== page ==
Caminco To Be Restructured Before Privatizing Delayed Pending Restructuring After Gov’t Ban

An agreement has been reached between the government, the Asian Development Bank and the state-run insurance company Ca­minco to delay Caminco’s privatization, the government official who oversees the insurance industry said Thursday.

“Because of the conditions of the market, we have decided to pursue a restructuring of the company,” said Mey Vann, director of the Financial Industry Department of the Ministry of Finance.

In April the Ministry of Finance announced that it was putting 48 percent of Caminco’s shares up for sale. Caminco officials had ex­plained that this was the first step towards privatization of the company. A Finance Ministry official had added that Caminco’s privatization was a requirement put forth by ADB.

In 2002, the National Assembly ap­proved $13 million for the Cam­in­co privatization effort.

Since then, ADB has helped re­form the company to make it salable.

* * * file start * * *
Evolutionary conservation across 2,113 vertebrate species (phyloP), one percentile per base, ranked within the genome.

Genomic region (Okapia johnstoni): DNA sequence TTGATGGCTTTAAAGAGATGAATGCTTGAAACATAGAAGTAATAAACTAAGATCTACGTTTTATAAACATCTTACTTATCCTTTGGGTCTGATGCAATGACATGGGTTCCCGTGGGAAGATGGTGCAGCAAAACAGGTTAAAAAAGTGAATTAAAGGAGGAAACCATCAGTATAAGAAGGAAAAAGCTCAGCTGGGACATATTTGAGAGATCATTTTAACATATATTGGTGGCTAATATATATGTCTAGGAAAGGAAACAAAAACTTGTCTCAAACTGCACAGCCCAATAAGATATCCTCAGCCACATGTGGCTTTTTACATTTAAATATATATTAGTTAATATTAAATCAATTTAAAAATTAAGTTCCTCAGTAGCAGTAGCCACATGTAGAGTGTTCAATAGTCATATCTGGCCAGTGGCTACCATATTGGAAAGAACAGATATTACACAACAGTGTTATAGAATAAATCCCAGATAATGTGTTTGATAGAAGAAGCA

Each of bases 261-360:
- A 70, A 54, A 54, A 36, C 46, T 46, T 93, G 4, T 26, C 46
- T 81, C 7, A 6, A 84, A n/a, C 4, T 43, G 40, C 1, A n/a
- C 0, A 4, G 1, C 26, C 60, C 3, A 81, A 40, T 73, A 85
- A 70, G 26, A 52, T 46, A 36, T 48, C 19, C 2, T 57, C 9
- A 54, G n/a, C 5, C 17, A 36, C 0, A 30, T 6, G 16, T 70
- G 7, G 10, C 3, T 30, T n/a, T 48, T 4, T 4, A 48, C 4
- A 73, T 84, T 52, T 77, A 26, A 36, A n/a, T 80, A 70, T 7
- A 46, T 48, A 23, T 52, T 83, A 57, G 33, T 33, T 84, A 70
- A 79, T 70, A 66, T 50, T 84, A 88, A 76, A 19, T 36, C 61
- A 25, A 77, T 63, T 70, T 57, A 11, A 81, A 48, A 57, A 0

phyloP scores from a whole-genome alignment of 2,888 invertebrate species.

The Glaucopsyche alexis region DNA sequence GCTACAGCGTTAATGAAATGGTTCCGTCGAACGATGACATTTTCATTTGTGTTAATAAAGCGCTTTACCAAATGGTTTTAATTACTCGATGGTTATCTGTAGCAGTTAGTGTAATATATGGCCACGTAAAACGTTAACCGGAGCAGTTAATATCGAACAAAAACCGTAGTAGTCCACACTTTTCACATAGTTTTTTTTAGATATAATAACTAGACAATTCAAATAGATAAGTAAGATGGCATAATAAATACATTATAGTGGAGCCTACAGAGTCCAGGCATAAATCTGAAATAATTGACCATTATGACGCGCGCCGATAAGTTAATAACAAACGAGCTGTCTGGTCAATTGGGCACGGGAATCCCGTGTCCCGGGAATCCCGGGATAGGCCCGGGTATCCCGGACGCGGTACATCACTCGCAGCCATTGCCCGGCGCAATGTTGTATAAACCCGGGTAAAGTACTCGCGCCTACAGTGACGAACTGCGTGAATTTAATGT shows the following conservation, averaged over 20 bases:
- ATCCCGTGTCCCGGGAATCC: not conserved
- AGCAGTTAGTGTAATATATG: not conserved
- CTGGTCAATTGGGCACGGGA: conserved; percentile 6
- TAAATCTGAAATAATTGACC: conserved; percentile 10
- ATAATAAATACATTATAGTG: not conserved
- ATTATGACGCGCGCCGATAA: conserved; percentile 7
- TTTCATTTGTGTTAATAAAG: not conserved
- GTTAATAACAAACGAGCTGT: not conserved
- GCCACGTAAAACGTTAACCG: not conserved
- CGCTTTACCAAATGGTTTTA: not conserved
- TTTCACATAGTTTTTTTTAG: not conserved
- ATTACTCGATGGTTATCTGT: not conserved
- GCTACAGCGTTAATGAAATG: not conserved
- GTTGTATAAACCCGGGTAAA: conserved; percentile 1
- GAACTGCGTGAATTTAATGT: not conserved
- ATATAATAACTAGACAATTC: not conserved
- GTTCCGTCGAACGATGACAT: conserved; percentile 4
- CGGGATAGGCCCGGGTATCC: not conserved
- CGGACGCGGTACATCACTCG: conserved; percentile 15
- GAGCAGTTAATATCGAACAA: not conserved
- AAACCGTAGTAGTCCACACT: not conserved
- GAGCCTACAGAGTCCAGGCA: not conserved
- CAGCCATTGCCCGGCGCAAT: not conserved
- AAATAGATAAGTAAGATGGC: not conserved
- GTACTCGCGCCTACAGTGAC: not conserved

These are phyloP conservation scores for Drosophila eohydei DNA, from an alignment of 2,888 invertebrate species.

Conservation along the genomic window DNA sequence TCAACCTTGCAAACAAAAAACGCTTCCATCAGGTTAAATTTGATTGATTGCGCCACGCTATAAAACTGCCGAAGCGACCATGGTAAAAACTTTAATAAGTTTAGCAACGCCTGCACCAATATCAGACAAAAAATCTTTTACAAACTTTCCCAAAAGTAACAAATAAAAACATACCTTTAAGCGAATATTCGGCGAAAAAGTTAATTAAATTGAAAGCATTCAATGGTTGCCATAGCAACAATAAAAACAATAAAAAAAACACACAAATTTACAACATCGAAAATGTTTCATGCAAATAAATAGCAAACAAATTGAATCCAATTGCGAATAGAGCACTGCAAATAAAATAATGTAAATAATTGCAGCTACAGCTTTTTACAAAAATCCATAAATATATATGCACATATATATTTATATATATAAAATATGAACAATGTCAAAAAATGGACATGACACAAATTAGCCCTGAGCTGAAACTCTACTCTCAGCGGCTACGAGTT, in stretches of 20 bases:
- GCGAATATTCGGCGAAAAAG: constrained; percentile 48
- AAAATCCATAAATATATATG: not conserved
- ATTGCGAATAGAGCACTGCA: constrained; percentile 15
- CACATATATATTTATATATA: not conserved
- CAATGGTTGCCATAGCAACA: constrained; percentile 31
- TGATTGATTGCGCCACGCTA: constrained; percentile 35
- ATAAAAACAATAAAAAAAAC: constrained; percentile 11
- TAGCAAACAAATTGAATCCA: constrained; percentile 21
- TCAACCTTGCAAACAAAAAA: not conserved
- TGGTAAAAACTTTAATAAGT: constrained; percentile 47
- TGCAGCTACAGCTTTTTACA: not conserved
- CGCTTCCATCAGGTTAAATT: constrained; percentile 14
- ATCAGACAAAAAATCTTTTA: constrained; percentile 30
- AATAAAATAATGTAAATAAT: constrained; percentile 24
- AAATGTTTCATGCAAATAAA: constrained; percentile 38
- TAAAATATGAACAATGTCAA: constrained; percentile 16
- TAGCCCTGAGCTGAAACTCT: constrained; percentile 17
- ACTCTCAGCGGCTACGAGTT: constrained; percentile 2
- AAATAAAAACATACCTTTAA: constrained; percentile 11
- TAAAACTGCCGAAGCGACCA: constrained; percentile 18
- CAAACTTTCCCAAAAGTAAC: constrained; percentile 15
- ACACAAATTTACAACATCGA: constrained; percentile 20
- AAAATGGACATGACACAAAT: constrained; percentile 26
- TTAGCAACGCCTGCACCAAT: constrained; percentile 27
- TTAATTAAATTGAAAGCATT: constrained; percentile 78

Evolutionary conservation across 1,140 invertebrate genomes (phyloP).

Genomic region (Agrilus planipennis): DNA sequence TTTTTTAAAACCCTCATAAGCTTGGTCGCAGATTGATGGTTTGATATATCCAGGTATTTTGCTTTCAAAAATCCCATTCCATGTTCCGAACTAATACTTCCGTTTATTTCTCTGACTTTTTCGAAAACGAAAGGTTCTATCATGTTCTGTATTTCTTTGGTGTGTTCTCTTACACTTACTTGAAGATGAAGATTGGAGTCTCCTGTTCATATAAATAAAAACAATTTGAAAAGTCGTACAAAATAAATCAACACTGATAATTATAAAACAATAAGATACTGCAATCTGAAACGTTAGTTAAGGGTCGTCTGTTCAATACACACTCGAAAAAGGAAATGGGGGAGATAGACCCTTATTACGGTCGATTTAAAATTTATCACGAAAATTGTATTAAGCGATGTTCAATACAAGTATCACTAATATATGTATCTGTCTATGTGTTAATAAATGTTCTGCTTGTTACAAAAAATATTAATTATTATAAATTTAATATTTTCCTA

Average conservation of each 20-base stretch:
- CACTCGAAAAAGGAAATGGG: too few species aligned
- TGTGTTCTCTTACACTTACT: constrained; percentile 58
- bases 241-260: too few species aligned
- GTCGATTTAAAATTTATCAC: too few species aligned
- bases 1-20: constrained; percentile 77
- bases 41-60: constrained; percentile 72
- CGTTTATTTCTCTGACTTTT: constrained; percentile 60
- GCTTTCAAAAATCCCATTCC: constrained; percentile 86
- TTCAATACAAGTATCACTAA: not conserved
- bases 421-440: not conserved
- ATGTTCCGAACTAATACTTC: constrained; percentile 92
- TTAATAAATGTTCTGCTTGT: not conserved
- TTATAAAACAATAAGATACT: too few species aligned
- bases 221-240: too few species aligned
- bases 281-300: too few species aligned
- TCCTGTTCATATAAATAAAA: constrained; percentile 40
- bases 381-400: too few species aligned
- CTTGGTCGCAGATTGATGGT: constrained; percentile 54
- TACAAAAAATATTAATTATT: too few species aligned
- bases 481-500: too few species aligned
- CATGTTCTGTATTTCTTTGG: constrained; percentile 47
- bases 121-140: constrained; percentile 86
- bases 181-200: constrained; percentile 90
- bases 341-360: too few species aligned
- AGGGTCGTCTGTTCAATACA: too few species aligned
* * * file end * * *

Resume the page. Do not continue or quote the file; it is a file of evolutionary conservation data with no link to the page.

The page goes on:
At present, the process is not ad­vanced enough to attract a buy­er for the company, Mey Vann said. “There needs to be more transpar­en­cy in the way the company re­ports to the board.” He said.

The reform plan was signed in August, Vanndy Hem, the ADB con­sultant on the project, said on Wednesday.

Referring to a Finance Ministry pro­clamation of April 1, which some have interpreted as lowering the insurance-industry capital registration requirement from $7 million to $1.5 million, Vanndy Hem said this was not related to the Caminco share offering.

The April 1 proclamation was voided through another proclamation on Aug 2, said Mey Vann.

The capital registration requirement has always been $7 million, he said. This $7 million encompas­ses all a company’s assets including buildings and cash. Solvency refers only to a company’s amount of ready cash.

Before April, a company had to de­posit in cash a total of $4.2 million in the bank over five years to meet the solvency requirement.

The first-year payment had been, and is once again, $1.05 million—the April 1 proclamation had sought to raise that amount to $1.5 million, Mey Vann said.

 

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